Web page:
Europeans are eating more and more seaweed. At present, almost all seaweed in Europe comes from Asia and domestic cultivation is practically non-existent. By making use of offshore wind farms in the North Sea, locally cultivated seaweed could meet 25 per cent of European demand by 2030.

This is the conclusion of research commissioned by the sector organisation North Sea Farmers.

The study, which consists of expert interviews and consumer and desk research, shows that the European seaweed market for human consumption could grow from EUR 840 million to EUR 2.8 billion in 2030. By that time, domestic seaweed production should reach a volume of eight million tonnes. In addition, seaweed absorbs CO2, which is also beneficial as a weapon against climate change.

A growing awareness among European consumers about the impact of food on their own health and on the climate drives the popularity of plant-based foods, and seaweed is a valuable application in this. Not only in dishes such as sushi, burgers and spaghetti, but also as a salt substitute, flavour enhancer, thickener and as an alternative to animal proteins.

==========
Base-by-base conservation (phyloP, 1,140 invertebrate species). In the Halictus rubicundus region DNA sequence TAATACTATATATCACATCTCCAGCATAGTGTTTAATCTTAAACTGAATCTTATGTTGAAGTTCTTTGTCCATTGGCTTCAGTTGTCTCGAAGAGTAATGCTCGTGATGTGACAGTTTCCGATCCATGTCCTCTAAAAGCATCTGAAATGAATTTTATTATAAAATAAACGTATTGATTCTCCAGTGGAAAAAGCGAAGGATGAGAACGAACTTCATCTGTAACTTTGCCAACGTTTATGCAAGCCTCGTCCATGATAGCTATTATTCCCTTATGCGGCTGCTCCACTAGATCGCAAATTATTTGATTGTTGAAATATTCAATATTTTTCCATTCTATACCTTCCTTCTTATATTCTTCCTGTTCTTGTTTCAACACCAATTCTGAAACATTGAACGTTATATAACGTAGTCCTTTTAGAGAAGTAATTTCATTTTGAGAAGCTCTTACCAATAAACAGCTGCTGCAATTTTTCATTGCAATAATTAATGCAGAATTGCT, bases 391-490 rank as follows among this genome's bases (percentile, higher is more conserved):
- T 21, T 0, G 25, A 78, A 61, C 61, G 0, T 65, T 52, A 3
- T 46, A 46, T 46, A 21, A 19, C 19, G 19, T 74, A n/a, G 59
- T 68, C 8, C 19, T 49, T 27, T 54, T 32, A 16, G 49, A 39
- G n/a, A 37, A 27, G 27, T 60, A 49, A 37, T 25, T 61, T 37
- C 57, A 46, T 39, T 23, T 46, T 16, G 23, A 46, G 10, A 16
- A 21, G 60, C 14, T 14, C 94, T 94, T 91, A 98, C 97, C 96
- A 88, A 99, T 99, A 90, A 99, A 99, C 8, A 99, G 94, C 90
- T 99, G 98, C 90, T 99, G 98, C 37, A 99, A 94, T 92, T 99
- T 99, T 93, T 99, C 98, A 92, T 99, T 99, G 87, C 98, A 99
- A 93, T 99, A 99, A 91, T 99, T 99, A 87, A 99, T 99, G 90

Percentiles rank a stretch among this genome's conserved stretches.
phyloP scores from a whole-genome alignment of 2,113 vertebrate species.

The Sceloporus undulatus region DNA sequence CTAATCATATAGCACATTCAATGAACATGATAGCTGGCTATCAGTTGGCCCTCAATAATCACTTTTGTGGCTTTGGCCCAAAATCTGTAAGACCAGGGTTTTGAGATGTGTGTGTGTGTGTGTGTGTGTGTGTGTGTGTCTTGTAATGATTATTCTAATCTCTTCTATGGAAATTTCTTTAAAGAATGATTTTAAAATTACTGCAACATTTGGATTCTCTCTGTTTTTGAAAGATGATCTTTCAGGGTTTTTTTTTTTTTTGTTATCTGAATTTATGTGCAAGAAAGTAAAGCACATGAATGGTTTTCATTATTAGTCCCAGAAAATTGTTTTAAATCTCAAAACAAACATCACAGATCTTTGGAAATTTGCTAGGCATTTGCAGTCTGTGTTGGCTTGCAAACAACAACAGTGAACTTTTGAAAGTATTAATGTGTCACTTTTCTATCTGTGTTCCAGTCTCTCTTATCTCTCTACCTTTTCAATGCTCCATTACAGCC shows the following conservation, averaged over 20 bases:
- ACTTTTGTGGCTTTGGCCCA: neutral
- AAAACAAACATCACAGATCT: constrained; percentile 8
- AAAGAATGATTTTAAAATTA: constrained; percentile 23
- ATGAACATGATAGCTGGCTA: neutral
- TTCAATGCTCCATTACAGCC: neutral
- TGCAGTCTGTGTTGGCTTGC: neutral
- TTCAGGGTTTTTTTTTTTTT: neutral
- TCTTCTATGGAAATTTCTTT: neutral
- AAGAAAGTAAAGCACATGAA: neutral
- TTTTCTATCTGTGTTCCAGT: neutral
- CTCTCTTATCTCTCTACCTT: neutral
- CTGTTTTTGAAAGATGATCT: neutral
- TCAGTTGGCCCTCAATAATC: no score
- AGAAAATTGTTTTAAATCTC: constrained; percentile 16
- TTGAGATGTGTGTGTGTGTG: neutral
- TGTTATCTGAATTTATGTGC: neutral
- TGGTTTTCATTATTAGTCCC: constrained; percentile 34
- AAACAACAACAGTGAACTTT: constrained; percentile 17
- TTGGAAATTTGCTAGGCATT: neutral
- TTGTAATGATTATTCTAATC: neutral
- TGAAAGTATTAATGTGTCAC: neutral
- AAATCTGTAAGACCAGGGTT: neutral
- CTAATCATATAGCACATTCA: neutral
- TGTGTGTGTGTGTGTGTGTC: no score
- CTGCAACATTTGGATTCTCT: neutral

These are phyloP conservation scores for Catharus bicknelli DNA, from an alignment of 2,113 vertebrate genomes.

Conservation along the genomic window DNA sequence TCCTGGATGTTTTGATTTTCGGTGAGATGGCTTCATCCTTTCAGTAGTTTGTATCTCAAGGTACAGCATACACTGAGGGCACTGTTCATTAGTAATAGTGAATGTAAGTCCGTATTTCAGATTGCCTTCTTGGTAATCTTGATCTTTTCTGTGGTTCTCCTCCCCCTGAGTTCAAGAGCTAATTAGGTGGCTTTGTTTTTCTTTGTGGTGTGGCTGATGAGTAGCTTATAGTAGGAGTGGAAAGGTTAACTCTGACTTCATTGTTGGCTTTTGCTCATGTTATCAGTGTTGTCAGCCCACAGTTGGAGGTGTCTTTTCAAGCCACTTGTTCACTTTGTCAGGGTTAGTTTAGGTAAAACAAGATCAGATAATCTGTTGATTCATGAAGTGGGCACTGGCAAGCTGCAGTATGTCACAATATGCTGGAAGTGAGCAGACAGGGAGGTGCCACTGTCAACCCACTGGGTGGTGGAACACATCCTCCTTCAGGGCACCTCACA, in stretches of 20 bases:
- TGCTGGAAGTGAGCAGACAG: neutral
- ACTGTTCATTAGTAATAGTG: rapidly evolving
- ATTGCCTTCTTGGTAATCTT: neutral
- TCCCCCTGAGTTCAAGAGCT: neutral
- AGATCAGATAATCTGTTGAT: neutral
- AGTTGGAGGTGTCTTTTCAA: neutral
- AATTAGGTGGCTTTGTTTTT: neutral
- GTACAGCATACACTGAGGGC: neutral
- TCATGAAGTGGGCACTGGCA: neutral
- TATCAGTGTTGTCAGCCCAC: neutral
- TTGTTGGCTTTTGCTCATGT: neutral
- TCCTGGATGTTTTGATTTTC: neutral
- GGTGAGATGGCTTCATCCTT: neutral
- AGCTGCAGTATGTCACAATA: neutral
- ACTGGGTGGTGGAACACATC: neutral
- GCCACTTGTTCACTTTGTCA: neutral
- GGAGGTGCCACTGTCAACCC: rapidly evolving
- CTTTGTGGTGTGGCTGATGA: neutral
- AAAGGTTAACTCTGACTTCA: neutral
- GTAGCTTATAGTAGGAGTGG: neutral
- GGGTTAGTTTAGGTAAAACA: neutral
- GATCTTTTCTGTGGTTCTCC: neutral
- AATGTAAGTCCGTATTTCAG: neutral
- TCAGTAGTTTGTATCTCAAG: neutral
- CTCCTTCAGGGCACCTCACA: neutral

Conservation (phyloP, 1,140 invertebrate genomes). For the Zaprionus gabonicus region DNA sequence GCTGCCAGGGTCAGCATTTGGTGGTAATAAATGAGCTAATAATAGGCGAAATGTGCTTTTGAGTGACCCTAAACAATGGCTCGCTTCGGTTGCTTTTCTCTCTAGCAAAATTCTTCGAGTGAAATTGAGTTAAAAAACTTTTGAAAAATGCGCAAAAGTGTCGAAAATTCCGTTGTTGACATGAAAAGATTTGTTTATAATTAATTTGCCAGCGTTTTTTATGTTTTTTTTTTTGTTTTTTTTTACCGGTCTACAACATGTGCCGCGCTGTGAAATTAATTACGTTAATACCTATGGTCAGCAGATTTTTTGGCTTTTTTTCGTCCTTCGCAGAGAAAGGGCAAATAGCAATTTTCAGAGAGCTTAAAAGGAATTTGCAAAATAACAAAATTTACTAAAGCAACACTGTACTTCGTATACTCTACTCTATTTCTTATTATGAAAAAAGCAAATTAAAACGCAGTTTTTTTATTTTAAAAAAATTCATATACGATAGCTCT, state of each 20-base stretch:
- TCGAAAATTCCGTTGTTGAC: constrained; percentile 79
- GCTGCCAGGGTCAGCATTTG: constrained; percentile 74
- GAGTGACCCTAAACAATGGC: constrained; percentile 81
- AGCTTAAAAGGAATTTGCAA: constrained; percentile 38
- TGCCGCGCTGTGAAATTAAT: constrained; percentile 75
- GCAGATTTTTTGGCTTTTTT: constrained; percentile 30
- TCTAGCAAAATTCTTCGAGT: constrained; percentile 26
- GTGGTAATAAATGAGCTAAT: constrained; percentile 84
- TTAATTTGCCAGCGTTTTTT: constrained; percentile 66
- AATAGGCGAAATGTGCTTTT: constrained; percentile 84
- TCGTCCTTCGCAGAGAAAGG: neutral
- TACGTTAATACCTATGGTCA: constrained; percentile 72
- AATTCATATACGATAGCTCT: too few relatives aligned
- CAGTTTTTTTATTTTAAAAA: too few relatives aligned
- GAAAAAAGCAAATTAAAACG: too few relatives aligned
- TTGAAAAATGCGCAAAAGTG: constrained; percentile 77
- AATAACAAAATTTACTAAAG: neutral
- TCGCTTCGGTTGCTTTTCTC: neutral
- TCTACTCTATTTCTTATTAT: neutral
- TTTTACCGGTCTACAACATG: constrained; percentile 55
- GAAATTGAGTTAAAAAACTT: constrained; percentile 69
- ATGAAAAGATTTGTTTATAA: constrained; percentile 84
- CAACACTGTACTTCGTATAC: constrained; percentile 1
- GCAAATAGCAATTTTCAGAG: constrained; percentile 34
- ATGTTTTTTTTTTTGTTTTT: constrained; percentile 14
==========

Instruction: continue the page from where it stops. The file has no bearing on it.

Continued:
400 km2 of seaweed farms between offshore wind farms

Marlies Draisma, manager markets & applications of North Sea Farmers: ‘For the growth and professionalisation of the European seaweed sector it is essential that we have reliable and well-founded data. We are convinced that this sustainable growth market with short production chains offers an important answer to the urgent demand for food with a positive impact on people and the environment. From 2030 onwards, the Dutch ambition is to realise 400 km2 of seaweed farms between offshore wind farms. This will save up to 1.6 million tonnes of CO2.’

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